4 Reasons Why I Quit Being a Landlord
My husband and I became landlords by accident. He bought a rowhouse in Washington, D.C., back in 2014 — one he’d been living in with friends for several years. When I moved there with him, I suggested we rent out the four-bedroom house and live in a smaller (read: 600 square foot) apartment.
While there are plenty of landlords who put profit ahead of people, that wasn’t our game. I figured renting out the house would be the fiscally responsible thing to do, since we didn’t need all that space in the moment and it could help pay our mortgage while we built equity. So, we moved into a new place about a mile and a half away and self-managed the rental property, setting the rate, finding tenants, attending to maintenance issues, and mowing the lawn.
After taxes and upkeep costs, we did end up making some income off the property — income I’m grateful for. But, after four years, we decided to quit being landlords. Here are four reasons why.
The real estate market is irresistibly hot.
We knew the rowhouse wouldn’t be our forever home. We also knew we might not see a market this hot anytime soon. Selling during a seller’s market was a no-brainer.
And if we truly wanted to sell, time was of the essence, especially as real estate agents warn that the market may cool in coming months. “We’ve seen massive appreciation [in home prices] across the board over the past 18 months,” explains John Coleman, a real estate agent in D.C. “With inflation, we’re predicting that interest rates will adjust sooner rather than later. Rising interest rates, even at just half a percent, affect buyer affordability and lower a seller’s ability to get top dollar.”
To get the highest possible sale price for our rental home, we needed to list while interest rates were low. That plan worked. We sold for over the listing price — a listing price we couldn’t have imagined would be realistic just a year ago.
Property taxes became cost prohibitive.
Our neighborhood became increasingly trendy over the past several years, and property taxes rose accordingly. One month after a new tenant signed a year-long lease in May 2020, our monthly payment rose by over $600 — a number that, if we’d known was coming, would have significantly impacted the monthly rent equation. Subtract the taxes we paid on rental income and the difference was barely worth the work we put into managing the property.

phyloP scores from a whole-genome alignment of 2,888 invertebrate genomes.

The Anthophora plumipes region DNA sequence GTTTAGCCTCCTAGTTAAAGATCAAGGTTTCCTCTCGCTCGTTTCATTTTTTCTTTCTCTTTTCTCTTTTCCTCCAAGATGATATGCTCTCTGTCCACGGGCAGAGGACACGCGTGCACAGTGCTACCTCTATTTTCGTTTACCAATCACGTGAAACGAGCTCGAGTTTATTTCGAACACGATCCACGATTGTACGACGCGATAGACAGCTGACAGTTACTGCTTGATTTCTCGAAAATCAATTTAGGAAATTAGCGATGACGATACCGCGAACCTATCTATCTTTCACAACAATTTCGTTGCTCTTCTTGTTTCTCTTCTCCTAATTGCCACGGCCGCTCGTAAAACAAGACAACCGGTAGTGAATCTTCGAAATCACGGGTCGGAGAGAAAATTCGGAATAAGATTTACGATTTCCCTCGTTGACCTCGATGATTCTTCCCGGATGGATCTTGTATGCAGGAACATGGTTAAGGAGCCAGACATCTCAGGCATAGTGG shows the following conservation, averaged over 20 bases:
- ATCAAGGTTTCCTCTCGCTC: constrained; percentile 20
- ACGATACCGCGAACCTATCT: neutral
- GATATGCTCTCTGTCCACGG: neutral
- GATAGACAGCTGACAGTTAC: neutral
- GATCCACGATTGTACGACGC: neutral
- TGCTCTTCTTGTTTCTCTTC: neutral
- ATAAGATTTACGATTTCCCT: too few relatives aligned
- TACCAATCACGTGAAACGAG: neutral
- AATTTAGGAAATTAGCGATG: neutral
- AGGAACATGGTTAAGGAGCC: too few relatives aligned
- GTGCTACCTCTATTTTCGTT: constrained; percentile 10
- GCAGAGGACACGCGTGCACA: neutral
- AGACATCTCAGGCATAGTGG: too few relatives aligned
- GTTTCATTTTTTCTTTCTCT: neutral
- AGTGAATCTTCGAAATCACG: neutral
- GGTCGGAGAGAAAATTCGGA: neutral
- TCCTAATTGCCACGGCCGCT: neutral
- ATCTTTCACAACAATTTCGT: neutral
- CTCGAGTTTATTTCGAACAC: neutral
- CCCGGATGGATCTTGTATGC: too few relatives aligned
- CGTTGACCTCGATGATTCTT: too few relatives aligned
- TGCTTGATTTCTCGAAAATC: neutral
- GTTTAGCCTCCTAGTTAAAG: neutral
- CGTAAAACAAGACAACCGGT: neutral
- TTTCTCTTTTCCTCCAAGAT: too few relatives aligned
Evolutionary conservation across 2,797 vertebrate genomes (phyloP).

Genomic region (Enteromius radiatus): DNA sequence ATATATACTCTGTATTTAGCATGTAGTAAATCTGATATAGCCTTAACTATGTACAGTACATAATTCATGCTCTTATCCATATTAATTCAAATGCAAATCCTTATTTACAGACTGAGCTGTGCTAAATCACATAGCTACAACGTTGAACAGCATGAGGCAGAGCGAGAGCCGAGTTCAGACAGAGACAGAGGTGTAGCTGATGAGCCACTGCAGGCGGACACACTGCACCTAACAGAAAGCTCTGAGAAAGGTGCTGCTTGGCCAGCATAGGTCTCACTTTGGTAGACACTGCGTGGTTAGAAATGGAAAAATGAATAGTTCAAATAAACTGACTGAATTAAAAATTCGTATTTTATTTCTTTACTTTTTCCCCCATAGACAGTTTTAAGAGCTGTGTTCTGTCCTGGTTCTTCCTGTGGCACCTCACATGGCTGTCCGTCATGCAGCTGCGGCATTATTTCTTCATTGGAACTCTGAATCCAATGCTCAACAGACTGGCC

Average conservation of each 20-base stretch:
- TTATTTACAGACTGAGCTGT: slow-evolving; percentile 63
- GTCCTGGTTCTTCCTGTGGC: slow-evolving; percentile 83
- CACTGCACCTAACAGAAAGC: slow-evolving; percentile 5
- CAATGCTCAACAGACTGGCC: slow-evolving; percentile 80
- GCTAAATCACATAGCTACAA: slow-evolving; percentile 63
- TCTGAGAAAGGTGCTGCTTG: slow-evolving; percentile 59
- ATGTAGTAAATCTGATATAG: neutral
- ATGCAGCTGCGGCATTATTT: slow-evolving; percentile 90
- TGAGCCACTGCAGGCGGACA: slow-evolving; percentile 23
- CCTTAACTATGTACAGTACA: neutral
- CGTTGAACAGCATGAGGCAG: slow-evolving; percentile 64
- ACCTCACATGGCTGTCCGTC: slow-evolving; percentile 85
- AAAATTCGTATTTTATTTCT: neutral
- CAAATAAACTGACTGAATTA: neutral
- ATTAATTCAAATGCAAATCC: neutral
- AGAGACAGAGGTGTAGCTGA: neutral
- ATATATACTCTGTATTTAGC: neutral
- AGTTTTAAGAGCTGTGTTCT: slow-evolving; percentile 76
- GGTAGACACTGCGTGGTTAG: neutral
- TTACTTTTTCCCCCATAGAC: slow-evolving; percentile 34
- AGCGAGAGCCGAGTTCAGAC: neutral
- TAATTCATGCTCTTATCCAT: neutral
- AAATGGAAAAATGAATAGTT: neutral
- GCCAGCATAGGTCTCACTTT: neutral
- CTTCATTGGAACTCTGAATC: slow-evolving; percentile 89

Some Old House Problems were likely on the way.
Our house was nearly 100 years old. It had been renovated roughly a decade ago and, beyond one leaking bathroom — a $10,000 fix — we hadn’t dealt with major issues. But we knew they were coming. The price tag of replacing a roof, a fence, or even front porch columns could easily add up. The rental income would not cover those expenses, nor would write-offs make the bills any less painful. With these repairs on the horizon at some point in the coming years, it seemed time to cut our losses.
Negotiating with tenants in a pandemic felt icky.
In March 2020, two of our tenants moved home and asked to break their leases. Given the sense of impending doom that was hanging in the air, what we were supposed to say? “No, you have to keep paying rent in D.C. while living in another state indefinitely?”
Finding the balance between human relationships and business agreements is difficult, and we weren’t prepared — or willing — to drop the hammer. In the end, it made more sense to give new buyers, a newlywed couple who I imagine is excited to start their life in the home, a chance at owning the place, rather than risk an uncertain rental market — and world.